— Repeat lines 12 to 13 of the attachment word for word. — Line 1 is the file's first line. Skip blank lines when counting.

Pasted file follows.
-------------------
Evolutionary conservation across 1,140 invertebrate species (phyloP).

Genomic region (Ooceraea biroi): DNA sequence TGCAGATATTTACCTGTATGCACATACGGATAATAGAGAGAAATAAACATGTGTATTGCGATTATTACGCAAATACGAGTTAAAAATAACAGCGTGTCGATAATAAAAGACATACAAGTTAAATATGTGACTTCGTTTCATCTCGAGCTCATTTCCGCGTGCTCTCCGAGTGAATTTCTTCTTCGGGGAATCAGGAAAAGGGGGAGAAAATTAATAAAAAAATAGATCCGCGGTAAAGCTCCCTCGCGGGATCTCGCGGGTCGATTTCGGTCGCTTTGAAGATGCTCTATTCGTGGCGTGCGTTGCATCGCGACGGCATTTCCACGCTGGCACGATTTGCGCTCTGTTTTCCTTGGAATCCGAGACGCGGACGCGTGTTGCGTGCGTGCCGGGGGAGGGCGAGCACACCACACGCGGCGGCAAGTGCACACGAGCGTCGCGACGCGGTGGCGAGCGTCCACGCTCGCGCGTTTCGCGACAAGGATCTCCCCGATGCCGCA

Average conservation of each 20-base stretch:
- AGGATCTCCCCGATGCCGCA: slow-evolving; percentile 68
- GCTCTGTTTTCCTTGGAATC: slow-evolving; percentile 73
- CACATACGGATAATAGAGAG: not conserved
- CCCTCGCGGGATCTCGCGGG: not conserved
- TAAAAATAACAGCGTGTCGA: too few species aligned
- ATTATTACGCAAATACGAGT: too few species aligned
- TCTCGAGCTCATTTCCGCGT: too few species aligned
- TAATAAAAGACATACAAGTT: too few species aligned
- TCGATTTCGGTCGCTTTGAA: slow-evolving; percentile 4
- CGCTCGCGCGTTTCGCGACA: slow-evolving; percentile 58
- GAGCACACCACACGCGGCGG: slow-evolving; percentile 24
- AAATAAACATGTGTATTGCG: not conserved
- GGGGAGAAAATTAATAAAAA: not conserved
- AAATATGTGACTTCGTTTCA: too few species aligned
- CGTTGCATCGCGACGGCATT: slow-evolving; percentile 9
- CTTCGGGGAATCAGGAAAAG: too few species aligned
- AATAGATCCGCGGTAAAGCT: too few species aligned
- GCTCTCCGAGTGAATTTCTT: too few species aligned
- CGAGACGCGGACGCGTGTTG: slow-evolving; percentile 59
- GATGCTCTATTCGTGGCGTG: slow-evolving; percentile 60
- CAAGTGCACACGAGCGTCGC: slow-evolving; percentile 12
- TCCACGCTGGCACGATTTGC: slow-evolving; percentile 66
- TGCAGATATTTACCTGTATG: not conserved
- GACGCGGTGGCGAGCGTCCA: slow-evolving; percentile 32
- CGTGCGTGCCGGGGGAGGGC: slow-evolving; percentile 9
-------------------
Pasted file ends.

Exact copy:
- TCGATTTCGGTCGCTTTGAA: slow-evolving; percentile 4
- CGCTCGCGCGTTTCGCGACA: slow-evolving; percentile 58